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How to De-stress as a Pre-med Student

Taking time off of work may be an important way to succeed in medicine

By Ariel Lee

Having only recently transitioned from pre-med to incoming medical student, I can most definitely relate to the extreme stress of being a pre-med student. With the acceptance rates to medical schools at an all-time low and the need to pile your activities in order to stay competitive at an all-time high, it’s no wonder why pre-med students are some of the most stressed-out students on campus. If not kept in check, stress can severely handicap you physically, emotionally, and mentally—and prevent you from operating at your prime. Even the most capable multi-taskers will eventually reach burnout if they don’t develop healthy coping mechanisms for stress.

I can personally attest to this, as I have always prided myself in being immune to the stresses of an extreme workload. However, in my senior year of college, when I was: studying for the MCAT, conducting an honors thesis project, interning in a clinical research lab, taking classes, leading a bible study, and working part-time all at once; I began experiencing chronic migraines like I never had before. It was then that I realized that my body was signaling to me that I was severely stressed and desperately needed to develop coping mechanisms. Here are some of the ways I’ve learned to cope with stress—which I recommend that every pre-med begins to develop as early as possible. I’ll begin with some of the more common and obvious ways and end with some lesser-known but equally effective ways of coping with stress.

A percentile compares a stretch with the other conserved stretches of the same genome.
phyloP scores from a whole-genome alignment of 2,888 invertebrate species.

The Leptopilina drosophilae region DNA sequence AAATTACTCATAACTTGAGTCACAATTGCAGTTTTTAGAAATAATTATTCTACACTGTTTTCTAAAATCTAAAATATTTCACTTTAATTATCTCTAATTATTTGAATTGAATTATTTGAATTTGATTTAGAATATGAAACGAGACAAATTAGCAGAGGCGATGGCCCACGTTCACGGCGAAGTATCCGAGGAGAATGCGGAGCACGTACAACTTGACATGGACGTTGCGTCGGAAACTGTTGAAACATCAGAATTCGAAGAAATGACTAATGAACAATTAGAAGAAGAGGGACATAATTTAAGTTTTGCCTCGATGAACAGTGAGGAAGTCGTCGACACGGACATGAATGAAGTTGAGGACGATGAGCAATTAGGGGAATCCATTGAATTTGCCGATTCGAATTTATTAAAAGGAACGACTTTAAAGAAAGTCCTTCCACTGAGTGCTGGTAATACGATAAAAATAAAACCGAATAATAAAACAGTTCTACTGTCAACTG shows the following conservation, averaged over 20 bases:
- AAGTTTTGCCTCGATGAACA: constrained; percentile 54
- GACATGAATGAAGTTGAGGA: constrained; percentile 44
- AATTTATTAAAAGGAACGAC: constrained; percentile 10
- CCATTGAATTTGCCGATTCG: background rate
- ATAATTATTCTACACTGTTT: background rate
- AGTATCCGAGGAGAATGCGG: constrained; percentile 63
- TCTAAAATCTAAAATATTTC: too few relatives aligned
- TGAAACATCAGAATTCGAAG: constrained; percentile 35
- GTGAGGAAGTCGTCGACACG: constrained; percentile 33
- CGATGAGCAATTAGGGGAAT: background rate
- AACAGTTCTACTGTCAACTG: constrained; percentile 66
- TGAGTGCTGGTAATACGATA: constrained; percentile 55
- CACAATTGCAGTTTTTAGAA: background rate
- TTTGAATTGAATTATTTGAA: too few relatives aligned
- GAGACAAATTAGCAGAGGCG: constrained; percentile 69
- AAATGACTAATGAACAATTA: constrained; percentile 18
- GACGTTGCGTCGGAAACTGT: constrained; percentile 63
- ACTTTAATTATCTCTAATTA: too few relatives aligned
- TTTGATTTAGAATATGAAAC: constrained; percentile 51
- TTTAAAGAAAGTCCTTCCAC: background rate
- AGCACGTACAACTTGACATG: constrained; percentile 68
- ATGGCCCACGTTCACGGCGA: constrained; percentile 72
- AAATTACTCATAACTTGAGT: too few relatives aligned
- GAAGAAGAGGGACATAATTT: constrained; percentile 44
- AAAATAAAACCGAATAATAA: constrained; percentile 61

• Spend time with your community of friends.

 

Having a support system as a pre-med is extremely important. Life is not meant for you to go at alone, no matter how independent you think you are. I know when I was a pre-med, talking to friends (both in and outside of the pre-med track) helped me to process the stresses in my life. I was greatly comforted by friends who encouraged me to keep going when I felt like giving up, validated me on my accomplishments and successes, and gave me much-needed wisdom and advice when I was going through tough times.

 

  • Exercise regularly.

 

This one is an obvious one, but exercise is extremely effective at relieving stress! Research has shown that exercise not only helps to reduce fatigue, but also improves your ability to concentrate, and enhances your overall cognitive function. When you exercise, your body releases endorphins, otherwise known as the “feel-good” neurotransmitters in your brain, which help you to relax. It is important to create and stick with an exercise routine, so you don’t forget to exercise. I would always run a few miles the night before a big exam, which helped me to both sleep better and be more alert during the exam.

 

  • Go out!

 

Sometimes, in order to de-stress, it’s necessary for you to get out of the environment in which you are the most stressed. For me, that meant taking the shuttle into Boston to go to a nice café or the public library to study, or even to go for a stroll in the city streets. You can either do this alone, or go out with friends (for a movie, a lunch or dinner).